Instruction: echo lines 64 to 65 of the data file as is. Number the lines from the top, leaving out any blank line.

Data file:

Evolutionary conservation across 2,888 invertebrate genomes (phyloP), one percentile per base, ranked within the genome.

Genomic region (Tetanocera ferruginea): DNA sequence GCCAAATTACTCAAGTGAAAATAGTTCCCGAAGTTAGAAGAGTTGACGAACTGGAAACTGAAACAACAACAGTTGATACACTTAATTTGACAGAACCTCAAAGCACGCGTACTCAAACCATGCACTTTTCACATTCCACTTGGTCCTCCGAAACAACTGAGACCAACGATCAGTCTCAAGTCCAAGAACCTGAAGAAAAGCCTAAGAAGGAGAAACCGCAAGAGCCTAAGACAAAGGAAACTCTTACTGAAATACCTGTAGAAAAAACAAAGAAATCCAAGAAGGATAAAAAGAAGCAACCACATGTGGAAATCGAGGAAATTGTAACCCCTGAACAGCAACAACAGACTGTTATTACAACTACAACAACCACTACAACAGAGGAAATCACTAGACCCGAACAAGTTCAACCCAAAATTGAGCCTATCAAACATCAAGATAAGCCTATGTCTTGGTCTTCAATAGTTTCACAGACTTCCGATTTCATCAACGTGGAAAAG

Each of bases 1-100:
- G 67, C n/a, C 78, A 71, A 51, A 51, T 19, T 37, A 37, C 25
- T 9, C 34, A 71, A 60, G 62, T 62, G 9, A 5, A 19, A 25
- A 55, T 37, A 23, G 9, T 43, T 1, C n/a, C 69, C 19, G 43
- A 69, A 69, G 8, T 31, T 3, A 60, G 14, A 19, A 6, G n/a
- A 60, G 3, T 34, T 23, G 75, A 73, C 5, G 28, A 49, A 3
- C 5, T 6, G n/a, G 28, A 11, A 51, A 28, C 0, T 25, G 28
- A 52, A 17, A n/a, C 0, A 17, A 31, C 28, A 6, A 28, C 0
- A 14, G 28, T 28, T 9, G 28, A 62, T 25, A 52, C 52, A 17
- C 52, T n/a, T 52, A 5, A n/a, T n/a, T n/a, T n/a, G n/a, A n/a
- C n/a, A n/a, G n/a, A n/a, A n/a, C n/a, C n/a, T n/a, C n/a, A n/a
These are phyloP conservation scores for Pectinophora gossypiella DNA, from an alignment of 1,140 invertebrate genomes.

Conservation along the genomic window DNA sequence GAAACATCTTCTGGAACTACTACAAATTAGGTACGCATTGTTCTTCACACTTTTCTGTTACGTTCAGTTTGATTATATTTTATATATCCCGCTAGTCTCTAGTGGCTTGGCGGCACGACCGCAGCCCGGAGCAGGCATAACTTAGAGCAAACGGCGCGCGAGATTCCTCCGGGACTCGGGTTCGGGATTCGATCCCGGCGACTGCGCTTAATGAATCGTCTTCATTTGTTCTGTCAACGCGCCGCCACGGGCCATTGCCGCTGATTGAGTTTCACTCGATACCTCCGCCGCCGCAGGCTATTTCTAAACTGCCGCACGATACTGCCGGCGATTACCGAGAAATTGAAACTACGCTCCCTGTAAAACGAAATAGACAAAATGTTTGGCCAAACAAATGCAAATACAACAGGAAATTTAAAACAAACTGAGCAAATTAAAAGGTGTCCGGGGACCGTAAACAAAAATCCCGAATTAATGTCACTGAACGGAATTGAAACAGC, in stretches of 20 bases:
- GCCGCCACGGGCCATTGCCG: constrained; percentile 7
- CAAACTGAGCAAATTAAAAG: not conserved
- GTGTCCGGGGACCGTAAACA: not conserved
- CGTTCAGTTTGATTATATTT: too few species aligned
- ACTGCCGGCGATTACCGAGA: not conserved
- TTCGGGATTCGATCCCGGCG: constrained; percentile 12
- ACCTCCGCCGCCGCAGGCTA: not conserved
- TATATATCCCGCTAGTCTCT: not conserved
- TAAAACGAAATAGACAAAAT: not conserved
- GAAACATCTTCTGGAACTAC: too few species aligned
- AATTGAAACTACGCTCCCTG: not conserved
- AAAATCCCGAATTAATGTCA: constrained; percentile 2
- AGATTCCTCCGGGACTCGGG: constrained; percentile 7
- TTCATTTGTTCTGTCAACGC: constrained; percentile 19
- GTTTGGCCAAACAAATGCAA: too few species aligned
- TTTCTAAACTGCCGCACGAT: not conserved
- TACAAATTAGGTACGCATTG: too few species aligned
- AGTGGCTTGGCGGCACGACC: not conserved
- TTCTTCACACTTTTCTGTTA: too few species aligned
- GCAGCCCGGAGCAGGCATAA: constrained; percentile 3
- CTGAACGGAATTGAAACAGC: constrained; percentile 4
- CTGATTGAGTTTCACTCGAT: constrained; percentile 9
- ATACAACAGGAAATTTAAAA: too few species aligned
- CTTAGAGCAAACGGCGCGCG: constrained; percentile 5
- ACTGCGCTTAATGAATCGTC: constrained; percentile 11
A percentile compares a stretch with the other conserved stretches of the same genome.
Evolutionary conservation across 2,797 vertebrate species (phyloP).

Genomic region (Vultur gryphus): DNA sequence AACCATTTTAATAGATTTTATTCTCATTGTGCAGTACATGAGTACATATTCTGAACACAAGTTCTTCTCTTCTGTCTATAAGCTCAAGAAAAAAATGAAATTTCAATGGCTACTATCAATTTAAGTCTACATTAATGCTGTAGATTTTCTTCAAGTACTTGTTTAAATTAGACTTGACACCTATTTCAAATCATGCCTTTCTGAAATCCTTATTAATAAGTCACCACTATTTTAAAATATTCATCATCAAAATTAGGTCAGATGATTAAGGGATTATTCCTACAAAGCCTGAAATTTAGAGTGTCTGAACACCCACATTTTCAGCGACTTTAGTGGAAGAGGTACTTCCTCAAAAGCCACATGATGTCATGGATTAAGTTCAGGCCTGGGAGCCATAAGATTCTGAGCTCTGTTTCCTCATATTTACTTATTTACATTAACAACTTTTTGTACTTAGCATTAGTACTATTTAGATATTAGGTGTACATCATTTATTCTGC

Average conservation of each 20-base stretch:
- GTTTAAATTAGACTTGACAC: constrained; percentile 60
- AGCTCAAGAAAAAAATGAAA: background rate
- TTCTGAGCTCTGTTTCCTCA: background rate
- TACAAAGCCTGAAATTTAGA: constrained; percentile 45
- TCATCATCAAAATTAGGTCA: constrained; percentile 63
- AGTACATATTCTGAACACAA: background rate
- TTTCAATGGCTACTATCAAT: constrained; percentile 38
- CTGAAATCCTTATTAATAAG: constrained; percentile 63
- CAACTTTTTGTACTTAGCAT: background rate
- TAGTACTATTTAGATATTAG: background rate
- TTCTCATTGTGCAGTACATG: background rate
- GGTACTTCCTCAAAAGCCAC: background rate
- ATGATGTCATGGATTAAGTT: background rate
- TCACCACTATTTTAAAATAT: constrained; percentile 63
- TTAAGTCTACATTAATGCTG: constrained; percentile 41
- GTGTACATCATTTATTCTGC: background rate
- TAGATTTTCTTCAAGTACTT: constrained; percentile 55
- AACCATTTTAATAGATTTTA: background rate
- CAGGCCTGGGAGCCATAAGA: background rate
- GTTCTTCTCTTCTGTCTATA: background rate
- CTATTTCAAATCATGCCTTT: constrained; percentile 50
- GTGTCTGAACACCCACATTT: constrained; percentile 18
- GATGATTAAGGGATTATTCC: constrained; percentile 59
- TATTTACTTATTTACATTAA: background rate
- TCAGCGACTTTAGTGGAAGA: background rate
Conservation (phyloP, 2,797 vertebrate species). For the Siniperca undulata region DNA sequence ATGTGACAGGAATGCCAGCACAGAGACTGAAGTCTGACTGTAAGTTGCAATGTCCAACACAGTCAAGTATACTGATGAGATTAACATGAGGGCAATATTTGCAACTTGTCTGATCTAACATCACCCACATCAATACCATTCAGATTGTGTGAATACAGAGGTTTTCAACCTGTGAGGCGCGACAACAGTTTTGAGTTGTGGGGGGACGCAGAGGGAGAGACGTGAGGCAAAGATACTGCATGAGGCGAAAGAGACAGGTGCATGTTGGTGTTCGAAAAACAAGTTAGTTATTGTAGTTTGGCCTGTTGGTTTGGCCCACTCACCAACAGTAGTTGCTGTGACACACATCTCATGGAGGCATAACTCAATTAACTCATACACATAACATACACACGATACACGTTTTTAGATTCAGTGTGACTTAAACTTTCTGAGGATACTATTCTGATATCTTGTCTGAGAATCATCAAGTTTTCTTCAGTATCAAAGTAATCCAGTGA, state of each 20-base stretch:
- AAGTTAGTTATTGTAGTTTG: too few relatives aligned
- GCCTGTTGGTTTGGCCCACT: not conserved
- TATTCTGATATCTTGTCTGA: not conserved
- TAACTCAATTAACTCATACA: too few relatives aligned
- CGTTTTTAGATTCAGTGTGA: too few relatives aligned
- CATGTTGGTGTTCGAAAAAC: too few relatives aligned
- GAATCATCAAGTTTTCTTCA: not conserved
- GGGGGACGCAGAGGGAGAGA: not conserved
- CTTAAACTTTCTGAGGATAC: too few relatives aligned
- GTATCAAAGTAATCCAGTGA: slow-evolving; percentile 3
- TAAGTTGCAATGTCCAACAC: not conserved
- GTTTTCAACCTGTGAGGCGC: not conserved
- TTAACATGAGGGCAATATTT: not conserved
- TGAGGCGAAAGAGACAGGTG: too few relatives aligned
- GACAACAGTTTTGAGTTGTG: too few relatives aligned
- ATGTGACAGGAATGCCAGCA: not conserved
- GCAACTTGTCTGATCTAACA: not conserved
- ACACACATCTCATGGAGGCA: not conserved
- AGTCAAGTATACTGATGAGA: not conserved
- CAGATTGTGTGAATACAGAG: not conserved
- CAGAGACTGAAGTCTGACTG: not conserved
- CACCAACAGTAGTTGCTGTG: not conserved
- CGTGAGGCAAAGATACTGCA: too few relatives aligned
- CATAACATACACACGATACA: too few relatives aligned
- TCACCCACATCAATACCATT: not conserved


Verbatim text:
- GTTCTTCTCTTCTGTCTATA: background rate
- CTATTTCAAATCATGCCTTT: constrained; percentile 50